Nancy J. Cohen is author of the popular Bad Hair Day mystery series featuring hairdresser Marla Shore who solves crimes with wit and style under the sultry Florida sun. KILLER KNOTS and PERISH BY PEDICURE are the latest titles in this humorous series. Author of thirteen published novels plus a novella, Nancy is listed in Contemporary Authors, Poets & Writers, and Who’s Who in U.S. Writers, Editors & Poets. A Florida resident for over thirty years, she has served as president of Florida Romance Writers, and as secretary for the Florida Chapter of Mystery Writers of America. Several of her books have made the Independent Mystery Booksellers Association Bestseller List.
- Tell us about your latest book/project.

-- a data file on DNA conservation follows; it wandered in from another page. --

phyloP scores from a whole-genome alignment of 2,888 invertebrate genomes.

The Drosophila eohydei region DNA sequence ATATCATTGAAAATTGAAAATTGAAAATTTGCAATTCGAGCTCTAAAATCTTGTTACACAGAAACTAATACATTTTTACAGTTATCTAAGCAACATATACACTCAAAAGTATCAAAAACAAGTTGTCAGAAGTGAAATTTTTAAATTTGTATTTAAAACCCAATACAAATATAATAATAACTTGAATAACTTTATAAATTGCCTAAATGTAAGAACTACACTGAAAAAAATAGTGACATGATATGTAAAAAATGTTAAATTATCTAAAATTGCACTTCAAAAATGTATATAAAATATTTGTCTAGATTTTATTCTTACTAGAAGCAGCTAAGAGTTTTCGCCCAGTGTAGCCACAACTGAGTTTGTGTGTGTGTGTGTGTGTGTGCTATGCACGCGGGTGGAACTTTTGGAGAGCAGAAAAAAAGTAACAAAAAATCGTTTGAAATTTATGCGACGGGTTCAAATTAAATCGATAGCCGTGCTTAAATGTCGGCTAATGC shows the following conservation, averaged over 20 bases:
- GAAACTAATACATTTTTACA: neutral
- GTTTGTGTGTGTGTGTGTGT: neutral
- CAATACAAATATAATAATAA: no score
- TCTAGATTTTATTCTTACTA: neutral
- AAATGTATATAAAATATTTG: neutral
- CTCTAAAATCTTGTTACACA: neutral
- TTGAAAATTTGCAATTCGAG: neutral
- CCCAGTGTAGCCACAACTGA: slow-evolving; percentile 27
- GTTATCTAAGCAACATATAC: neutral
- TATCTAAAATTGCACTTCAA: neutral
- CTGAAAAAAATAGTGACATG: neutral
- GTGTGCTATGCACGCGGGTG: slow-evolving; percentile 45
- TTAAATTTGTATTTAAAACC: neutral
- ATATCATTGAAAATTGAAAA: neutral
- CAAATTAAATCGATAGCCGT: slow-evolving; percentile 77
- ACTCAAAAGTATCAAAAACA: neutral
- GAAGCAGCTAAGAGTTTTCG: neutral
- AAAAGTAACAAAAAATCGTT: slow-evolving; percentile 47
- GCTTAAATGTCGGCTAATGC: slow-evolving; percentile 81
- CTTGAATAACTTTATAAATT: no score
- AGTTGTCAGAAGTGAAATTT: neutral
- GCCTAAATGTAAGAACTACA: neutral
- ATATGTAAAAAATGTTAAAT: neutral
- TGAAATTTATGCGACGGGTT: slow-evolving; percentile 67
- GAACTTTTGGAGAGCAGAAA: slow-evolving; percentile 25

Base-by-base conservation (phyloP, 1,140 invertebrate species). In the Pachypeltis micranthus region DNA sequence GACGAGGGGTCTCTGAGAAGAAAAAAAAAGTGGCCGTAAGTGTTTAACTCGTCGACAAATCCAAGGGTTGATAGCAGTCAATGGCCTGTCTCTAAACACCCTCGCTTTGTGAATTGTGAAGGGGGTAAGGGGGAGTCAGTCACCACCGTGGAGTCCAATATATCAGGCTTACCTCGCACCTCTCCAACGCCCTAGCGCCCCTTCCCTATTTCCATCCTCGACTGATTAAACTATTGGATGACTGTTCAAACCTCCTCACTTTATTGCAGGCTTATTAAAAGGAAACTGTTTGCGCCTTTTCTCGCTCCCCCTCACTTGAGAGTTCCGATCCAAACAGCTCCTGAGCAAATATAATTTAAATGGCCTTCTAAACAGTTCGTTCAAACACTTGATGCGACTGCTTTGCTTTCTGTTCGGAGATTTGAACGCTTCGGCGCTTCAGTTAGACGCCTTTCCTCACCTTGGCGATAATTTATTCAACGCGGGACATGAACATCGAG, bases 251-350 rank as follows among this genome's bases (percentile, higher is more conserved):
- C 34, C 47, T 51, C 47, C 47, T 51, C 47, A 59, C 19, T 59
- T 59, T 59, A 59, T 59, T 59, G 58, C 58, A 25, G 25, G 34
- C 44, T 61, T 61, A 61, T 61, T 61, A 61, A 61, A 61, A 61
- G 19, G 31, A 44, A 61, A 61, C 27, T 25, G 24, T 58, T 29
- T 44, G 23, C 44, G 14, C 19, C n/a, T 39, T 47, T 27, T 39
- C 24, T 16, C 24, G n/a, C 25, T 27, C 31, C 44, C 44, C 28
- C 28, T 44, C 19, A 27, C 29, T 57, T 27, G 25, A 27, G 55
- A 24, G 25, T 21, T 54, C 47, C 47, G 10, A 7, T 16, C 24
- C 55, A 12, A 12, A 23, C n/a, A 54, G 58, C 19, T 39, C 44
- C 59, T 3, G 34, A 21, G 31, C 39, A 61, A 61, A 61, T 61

KILLER KNOTS is the ninth book in my Bad Hair Day mystery series. I’ve been on over 20 cruises, and I love sailing to the Caribbean, so I wanted to share my experiences with readers. In this story, hairstylist Marla Shore and her fiancé Dalton Vail go on their first Caribbean cruise. Marla hopes for a romantic interlude, but troubled waters lie ahead when their dinner companions start disappearing one-by-one. Onboard art auctions, tropical islands, and sumptuous buffets beckon, but Marla ignores temptation and musters her snooping skills to expose a killer. It was fun reliving the ports of call through Marla’s adventures, and I hope readers enjoy the voyage as much as I did.
2. How did you get started as a writer?